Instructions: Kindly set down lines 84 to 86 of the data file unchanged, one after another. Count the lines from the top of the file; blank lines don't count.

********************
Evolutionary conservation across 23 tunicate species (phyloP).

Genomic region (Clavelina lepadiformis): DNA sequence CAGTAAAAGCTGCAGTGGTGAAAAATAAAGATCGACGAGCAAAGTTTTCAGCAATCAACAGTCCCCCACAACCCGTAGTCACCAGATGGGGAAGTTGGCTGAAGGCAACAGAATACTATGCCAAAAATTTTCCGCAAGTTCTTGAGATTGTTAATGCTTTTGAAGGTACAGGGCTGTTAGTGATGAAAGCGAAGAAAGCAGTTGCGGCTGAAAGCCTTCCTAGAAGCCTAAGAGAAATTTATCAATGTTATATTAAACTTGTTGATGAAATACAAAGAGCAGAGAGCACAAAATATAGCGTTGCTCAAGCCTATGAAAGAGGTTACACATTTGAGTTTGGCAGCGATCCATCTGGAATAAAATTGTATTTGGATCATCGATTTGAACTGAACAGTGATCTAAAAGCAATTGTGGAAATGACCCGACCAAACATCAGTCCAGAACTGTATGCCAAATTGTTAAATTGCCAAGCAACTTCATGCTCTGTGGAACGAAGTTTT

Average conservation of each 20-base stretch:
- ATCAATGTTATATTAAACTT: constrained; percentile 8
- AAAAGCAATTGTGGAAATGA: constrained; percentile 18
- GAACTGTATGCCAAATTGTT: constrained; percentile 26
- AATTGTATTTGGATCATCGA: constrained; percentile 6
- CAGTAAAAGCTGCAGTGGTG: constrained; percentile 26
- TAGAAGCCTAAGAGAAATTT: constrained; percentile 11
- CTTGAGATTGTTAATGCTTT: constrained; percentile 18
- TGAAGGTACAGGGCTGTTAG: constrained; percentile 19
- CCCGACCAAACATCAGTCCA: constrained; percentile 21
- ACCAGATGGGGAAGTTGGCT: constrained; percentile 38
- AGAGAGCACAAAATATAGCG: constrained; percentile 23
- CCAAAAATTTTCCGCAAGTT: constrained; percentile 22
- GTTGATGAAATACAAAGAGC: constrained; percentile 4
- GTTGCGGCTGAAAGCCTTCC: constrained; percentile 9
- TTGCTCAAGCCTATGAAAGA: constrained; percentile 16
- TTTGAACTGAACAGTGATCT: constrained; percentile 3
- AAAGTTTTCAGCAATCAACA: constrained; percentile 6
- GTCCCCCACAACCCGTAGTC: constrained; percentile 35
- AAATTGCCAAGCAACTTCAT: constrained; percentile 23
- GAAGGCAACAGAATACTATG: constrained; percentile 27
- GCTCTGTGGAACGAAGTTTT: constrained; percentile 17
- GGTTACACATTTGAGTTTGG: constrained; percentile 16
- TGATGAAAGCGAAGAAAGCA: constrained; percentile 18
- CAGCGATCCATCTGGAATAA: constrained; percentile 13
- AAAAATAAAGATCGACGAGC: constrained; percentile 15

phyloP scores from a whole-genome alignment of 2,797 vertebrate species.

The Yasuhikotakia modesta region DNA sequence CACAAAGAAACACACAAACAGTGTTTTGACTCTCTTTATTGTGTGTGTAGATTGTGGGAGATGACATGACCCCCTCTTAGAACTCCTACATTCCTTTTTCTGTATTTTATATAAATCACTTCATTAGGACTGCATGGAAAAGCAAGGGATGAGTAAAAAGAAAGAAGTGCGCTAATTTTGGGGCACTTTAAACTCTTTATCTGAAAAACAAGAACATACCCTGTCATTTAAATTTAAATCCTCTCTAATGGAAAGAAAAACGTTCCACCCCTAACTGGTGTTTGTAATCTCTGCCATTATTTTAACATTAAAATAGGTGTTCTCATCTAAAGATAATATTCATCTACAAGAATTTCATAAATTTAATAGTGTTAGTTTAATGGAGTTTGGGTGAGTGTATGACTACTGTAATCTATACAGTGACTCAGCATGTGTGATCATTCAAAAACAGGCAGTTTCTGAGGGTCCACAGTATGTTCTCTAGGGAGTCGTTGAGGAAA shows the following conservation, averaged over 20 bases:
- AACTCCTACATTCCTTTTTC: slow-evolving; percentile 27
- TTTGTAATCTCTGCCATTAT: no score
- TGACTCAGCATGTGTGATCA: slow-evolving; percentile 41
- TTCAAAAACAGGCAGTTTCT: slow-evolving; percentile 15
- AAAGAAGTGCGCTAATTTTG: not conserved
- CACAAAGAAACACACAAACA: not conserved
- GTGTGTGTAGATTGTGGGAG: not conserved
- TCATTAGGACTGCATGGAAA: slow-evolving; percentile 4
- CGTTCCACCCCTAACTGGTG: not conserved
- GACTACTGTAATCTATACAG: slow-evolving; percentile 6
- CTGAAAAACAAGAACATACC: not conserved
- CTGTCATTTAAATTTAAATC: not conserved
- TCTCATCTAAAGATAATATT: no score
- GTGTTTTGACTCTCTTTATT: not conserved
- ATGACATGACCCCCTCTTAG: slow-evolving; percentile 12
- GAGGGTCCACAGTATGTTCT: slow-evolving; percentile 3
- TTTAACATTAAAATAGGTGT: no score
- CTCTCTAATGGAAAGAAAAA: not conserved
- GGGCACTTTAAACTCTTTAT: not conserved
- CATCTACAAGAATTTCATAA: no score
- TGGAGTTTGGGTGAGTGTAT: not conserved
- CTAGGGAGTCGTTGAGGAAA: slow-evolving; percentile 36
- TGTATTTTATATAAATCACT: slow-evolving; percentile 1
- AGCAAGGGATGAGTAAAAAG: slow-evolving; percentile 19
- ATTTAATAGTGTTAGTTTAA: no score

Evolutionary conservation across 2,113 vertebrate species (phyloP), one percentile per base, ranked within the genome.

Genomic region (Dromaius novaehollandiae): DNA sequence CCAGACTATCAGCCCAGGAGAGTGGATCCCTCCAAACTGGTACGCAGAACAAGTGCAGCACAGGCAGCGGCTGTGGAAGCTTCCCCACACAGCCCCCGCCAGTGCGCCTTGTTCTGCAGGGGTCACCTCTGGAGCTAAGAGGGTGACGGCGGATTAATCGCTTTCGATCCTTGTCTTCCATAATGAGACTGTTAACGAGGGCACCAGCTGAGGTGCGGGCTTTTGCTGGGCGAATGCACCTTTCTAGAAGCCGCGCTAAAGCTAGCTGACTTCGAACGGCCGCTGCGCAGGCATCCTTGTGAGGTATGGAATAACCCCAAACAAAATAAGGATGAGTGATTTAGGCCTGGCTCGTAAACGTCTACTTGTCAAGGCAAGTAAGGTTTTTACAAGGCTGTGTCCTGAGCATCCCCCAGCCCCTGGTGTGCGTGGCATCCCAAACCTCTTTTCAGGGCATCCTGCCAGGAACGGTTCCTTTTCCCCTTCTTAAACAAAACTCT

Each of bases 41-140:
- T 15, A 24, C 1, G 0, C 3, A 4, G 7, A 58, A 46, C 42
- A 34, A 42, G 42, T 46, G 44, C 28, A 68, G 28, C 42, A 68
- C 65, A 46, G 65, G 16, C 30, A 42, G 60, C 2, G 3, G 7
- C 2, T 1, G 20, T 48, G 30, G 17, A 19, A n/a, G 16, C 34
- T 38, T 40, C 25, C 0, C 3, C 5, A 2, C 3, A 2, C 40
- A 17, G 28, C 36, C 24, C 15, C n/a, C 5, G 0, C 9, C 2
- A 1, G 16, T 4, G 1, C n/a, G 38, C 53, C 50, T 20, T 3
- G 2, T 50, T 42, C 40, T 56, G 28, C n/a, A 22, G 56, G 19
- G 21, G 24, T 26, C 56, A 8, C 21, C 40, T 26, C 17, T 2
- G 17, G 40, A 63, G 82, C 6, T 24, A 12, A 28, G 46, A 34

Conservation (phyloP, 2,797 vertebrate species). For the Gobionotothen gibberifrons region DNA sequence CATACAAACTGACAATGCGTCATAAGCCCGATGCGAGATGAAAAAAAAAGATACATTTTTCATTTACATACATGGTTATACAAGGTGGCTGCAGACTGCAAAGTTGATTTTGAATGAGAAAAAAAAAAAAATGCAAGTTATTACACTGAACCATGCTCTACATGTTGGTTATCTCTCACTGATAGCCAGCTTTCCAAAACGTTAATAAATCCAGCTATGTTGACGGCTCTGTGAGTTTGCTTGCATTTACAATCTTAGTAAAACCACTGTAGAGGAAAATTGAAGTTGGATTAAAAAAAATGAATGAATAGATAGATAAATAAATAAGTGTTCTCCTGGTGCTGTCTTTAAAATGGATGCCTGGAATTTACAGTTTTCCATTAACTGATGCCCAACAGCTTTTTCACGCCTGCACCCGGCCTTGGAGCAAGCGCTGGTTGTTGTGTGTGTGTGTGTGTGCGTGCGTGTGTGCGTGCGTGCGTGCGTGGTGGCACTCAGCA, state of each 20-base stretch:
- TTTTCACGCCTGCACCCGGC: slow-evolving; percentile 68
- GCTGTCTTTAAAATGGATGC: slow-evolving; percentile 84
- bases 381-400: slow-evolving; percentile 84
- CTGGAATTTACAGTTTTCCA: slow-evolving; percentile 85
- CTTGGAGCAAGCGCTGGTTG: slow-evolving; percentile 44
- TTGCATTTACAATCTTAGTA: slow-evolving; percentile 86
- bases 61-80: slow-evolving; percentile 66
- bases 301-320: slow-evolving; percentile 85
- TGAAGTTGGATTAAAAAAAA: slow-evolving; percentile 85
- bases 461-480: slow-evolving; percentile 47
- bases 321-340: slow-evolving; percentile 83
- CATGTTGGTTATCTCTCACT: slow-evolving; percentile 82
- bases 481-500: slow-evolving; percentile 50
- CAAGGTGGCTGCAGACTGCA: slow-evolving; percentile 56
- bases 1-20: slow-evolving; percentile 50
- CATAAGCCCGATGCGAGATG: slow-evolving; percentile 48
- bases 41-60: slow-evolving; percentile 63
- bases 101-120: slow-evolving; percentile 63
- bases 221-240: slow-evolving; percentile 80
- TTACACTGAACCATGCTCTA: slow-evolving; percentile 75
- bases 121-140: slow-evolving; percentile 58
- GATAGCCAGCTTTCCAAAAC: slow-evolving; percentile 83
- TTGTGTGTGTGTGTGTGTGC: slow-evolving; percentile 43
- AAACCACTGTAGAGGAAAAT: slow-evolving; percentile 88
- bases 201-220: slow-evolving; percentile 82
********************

- bases 1-20: slow-evolving; percentile 50
- CATAAGCCCGATGCGAGATG: slow-evolving; percentile 48
- bases 41-60: slow-evolving; percentile 63